Hiring Summer Interns? Make Sure You Do it Right
Schools out for summer, and theres a rush of young students and recent graduates looking for internships. If theyre done correctly, these training programs can be beneficial for both companies and interns. But businesses that dont compensate interns for the work they perform can end up paying a big price down the road.
In 2010, the Department of Labor released guidelines for employers in the for-profit sector to create internships that comply with the Fair Labor Standards Act. The fact sheet included a six-factor test for determining whether an unpaid internship is lawful:
- The internship, even though it includes actual operation of the facilities of the employer, is similar to training that would be given in an educational environment.
- The internship experience is for the benefit of the intern.
- The intern does not displace regular employees, but works under close supervision of existing staff.
- The employer that provides the training derives no immediate advantage from the activities of the intern; and on occasion its operations may actually be impeded.
- The intern is not necessarily entitled to a job at the conclusion of the internship.
- The employer and the intern understand that the intern is not entitled to wages for the time spent in the internship.
Joel Rice, a partner in the Chicago office of Fisher & Phillips, says that in an instance where a company was facing a claim regarding an internship program, he wouldnt rule out the possibility of court siding with an employer that demonstrated five of the six factors. But youre certainly much safer if you can show that you satisfy all six.
Rice has been practicing labor and employment law for more than 20 years. He says that the recent publicity the DOL has given to unpaid internships and misclassification of employees may account for a recent increase in private lawsuits brought by unpaid interns.
One such case came up last year, when Charlie Rose and his production company agreed to pay [link: http://www.unpaidinternslawsuit.com/charlie-rose] as much as $250,000 to a class of interns.
Outten & Golden lawyer Rachel Bien represented plaintiff Lucy Bickerton in the lawsuit. She told The New York Times, We are very pleased with this settlement, and hope that many former interns will come forward to claim the amounts they are due for their work. The firm established a website to educate other interns about possible legal violations.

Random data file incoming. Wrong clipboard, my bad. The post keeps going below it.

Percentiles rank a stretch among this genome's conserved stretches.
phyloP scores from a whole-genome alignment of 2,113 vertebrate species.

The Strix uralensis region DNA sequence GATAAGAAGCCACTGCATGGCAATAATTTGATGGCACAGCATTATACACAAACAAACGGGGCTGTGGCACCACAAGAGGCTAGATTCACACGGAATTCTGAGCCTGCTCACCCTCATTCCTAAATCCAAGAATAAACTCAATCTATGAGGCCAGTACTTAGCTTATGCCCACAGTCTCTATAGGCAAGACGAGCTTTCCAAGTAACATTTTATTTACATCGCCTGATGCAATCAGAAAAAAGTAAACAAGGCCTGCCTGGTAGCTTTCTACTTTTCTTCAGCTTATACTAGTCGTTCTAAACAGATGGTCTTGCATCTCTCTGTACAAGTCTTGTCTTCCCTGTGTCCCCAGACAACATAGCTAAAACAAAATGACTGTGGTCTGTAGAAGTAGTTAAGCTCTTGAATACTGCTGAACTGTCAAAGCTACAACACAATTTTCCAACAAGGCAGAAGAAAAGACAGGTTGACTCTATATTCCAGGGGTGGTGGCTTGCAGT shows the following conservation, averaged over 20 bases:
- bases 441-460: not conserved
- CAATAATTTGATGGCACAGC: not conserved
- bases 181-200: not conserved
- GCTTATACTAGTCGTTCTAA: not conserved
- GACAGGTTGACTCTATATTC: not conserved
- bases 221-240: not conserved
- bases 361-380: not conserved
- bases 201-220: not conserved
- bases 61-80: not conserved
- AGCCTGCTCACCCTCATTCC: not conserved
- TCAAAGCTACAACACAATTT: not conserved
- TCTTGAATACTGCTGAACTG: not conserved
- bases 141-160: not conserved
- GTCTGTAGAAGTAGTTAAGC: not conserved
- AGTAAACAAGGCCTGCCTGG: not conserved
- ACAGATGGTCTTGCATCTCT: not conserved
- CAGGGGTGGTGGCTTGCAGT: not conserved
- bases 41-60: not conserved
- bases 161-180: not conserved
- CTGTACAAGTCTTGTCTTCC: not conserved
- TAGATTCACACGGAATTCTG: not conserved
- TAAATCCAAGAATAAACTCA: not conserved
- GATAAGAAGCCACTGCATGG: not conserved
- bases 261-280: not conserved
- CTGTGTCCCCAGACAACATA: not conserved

While Rice hasnt frequently encountered unpaid internship programs among his clients, he says they are most common in industries with a glamorous veneer, such as media, entertainment, and advertising. These areas in particular attract young people, he says, and they may be willing to forego pay in exchange for an opportunity to gain valuable experience in the field.
But employers should keep in mind that an internship is not an opportunity for them to save money on entry-level work. Just slapping the label intern on somebody doesnt mean that you dont have to pay them.
The presumption under the FLSA is that if someone is doing work, they should be paid. The DOLs six-factor guidance for trainee exemptions is based on a 1947 U.S. Supreme Court case involving railroad workers.
Some employers are not aware that the Department of Labor has this test, says Rice, and it is actually a test that can be difficult to meet. He notes that being able to meet all of the factors primarily comes down to a question of whether the position is really benefiting the intern.
Rice recommends partnering with schools and colleges so that the intern receives course credit, and companies should consider pairing the intern with a mentor who can show them the ropes of the industry. You need to be taking up your own staffs time to expose them to your company and educating them about your industry, says Rice. And never use interns, he says, in lieu of paying some other person to get coffee or file papers.
Rice recommends that employers be clear in all of their communications with the intern about the nature of the relationship. They often want this experience to lead to future employment, he says. So the employer has to be careful about not guaranteeing them that this is going to transition to a job. And to avoid misunderstandings at the end of the stint, he says, put the terms of the internship arrangement in writing.
Some employers find unpaid internships to be too risky. Despite the risks and potential complications, internship programs can be beneficial, and Rice wouldnt advise against unpaid internships altogether. But if youre going to do it, he says, you need to do it right.